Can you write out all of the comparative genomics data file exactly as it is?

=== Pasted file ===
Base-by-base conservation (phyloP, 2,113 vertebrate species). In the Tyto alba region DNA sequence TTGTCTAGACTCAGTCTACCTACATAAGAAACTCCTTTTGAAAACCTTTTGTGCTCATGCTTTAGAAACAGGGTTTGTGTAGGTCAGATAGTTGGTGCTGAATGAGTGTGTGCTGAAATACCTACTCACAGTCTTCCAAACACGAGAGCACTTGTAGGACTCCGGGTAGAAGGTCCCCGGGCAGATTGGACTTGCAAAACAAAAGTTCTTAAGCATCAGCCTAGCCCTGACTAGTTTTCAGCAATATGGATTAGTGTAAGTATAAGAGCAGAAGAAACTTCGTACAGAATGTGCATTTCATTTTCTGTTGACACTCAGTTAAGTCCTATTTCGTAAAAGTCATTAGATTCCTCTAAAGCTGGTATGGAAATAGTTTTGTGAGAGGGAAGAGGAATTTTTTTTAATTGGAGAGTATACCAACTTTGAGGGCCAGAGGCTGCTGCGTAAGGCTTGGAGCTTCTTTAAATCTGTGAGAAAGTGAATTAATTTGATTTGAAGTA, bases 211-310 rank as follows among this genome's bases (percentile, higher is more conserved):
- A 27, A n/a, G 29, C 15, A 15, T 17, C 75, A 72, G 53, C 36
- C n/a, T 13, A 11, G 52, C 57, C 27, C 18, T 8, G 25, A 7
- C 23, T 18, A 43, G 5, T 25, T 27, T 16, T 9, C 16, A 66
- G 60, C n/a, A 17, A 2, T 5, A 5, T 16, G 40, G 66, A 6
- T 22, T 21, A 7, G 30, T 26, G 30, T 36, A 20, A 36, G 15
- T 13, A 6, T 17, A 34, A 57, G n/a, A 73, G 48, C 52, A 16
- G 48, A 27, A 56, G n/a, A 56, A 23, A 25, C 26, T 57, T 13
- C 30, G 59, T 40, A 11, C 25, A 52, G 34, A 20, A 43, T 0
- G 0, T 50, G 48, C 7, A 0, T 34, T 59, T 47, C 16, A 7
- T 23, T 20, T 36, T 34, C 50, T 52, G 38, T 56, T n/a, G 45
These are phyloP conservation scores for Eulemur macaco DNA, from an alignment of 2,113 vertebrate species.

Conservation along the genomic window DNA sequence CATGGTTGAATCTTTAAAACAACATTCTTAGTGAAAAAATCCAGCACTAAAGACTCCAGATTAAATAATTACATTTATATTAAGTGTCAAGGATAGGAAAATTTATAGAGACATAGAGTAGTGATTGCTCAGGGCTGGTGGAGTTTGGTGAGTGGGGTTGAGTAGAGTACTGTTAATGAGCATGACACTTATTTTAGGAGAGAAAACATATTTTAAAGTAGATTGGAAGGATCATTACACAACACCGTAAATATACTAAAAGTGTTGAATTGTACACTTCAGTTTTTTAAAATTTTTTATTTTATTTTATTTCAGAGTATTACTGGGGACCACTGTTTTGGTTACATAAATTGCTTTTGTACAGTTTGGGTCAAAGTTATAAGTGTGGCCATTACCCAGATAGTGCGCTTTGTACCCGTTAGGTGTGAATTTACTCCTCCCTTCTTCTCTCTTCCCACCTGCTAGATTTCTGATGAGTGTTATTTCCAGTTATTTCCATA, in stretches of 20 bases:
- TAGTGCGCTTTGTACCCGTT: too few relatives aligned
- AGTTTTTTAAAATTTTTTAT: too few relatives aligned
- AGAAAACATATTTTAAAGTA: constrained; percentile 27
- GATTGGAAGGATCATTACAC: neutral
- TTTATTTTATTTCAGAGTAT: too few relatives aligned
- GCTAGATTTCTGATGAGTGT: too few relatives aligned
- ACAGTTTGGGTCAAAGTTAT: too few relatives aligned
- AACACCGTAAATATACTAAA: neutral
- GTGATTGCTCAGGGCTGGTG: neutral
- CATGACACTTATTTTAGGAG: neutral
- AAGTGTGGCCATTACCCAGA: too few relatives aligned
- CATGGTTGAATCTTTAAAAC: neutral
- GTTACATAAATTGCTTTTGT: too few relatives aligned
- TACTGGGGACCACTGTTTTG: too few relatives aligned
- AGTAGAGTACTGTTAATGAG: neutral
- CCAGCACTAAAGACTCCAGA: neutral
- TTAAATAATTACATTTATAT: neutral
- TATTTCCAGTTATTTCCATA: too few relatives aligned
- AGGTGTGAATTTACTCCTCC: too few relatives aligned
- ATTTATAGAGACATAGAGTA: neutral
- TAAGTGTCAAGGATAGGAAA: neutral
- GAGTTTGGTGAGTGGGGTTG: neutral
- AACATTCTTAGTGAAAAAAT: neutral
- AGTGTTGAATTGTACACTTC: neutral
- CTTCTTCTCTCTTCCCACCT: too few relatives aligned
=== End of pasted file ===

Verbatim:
Base-by-base conservation (phyloP, 2,113 vertebrate species). In the Tyto alba region DNA sequence TTGTCTAGACTCAGTCTACCTACATAAGAAACTCCTTTTGAAAACCTTTTGTGCTCATGCTTTAGAAACAGGGTTTGTGTAGGTCAGATAGTTGGTGCTGAATGAGTGTGTGCTGAAATACCTACTCACAGTCTTCCAAACACGAGAGCACTTGTAGGACTCCGGGTAGAAGGTCCCCGGGCAGATTGGACTTGCAAAACAAAAGTTCTTAAGCATCAGCCTAGCCCTGACTAGTTTTCAGCAATATGGATTAGTGTAAGTATAAGAGCAGAAGAAACTTCGTACAGAATGTGCATTTCATTTTCTGTTGACACTCAGTTAAGTCCTATTTCGTAAAAGTCATTAGATTCCTCTAAAGCTGGTATGGAAATAGTTTTGTGAGAGGGAAGAGGAATTTTTTTTAATTGGAGAGTATACCAACTTTGAGGGCCAGAGGCTGCTGCGTAAGGCTTGGAGCTTCTTTAAATCTGTGAGAAAGTGAATTAATTTGATTTGAAGTA, bases 211-310 rank as follows among this genome's bases (percentile, higher is more conserved):
- A 27, A n/a, G 29, C 15, A 15, T 17, C 75, A 72, G 53, C 36
- C n/a, T 13, A 11, G 52, C 57, C 27, C 18, T 8, G 25, A 7
- C 23, T 18, A 43, G 5, T 25, T 27, T 16, T 9, C 16, A 66
- G 60, C n/a, A 17, A 2, T 5, A 5, T 16, G 40, G 66, A 6
- T 22, T 21, A 7, G 30, T 26, G 30, T 36, A 20, A 36, G 15
- T 13, A 6, T 17, A 34, A 57, G n/a, A 73, G 48, C 52, A 16
- G 48, A 27, A 56, G n/a, A 56, A 23, A 25, C 26, T 57, T 13
- C 30, G 59, T 40, A 11, C 25, A 52, G 34, A 20, A 43, T 0
- G 0, T 50, G 48, C 7, A 0, T 34, T 59, T 47, C 16, A 7
- T 23, T 20, T 36, T 34, C 50, T 52, G 38, T 56, T n/a, G 45
These are phyloP conservation scores for Eulemur macaco DNA, from an alignment of 2,113 vertebrate species.

Conservation along the genomic window DNA sequence CATGGTTGAATCTTTAAAACAACATTCTTAGTGAAAAAATCCAGCACTAAAGACTCCAGATTAAATAATTACATTTATATTAAGTGTCAAGGATAGGAAAATTTATAGAGACATAGAGTAGTGATTGCTCAGGGCTGGTGGAGTTTGGTGAGTGGGGTTGAGTAGAGTACTGTTAATGAGCATGACACTTATTTTAGGAGAGAAAACATATTTTAAAGTAGATTGGAAGGATCATTACACAACACCGTAAATATACTAAAAGTGTTGAATTGTACACTTCAGTTTTTTAAAATTTTTTATTTTATTTTATTTCAGAGTATTACTGGGGACCACTGTTTTGGTTACATAAATTGCTTTTGTACAGTTTGGGTCAAAGTTATAAGTGTGGCCATTACCCAGATAGTGCGCTTTGTACCCGTTAGGTGTGAATTTACTCCTCCCTTCTTCTCTCTTCCCACCTGCTAGATTTCTGATGAGTGTTATTTCCAGTTATTTCCATA, in stretches of 20 bases:
- TAGTGCGCTTTGTACCCGTT: too few relatives aligned
- AGTTTTTTAAAATTTTTTAT: too few relatives aligned
- AGAAAACATATTTTAAAGTA: constrained; percentile 27
- GATTGGAAGGATCATTACAC: neutral
- TTTATTTTATTTCAGAGTAT: too few relatives aligned
- GCTAGATTTCTGATGAGTGT: too few relatives aligned
- ACAGTTTGGGTCAAAGTTAT: too few relatives aligned
- AACACCGTAAATATACTAAA: neutral
- GTGATTGCTCAGGGCTGGTG: neutral
- CATGACACTTATTTTAGGAG: neutral
- AAGTGTGGCCATTACCCAGA: too few relatives aligned
- CATGGTTGAATCTTTAAAAC: neutral
- GTTACATAAATTGCTTTTGT: too few relatives aligned
- TACTGGGGACCACTGTTTTG: too few relatives aligned
- AGTAGAGTACTGTTAATGAG: neutral
- CCAGCACTAAAGACTCCAGA: neutral
- TTAAATAATTACATTTATAT: neutral
- TATTTCCAGTTATTTCCATA: too few relatives aligned
- AGGTGTGAATTTACTCCTCC: too few relatives aligned
- ATTTATAGAGACATAGAGTA: neutral
- TAAGTGTCAAGGATAGGAAA: neutral
- GAGTTTGGTGAGTGGGGTTG: neutral
- AACATTCTTAGTGAAAAAAT: neutral
- AGTGTTGAATTGTACACTTC: neutral
- CTTCTTCTCTCTTCCCACCT: too few relatives aligned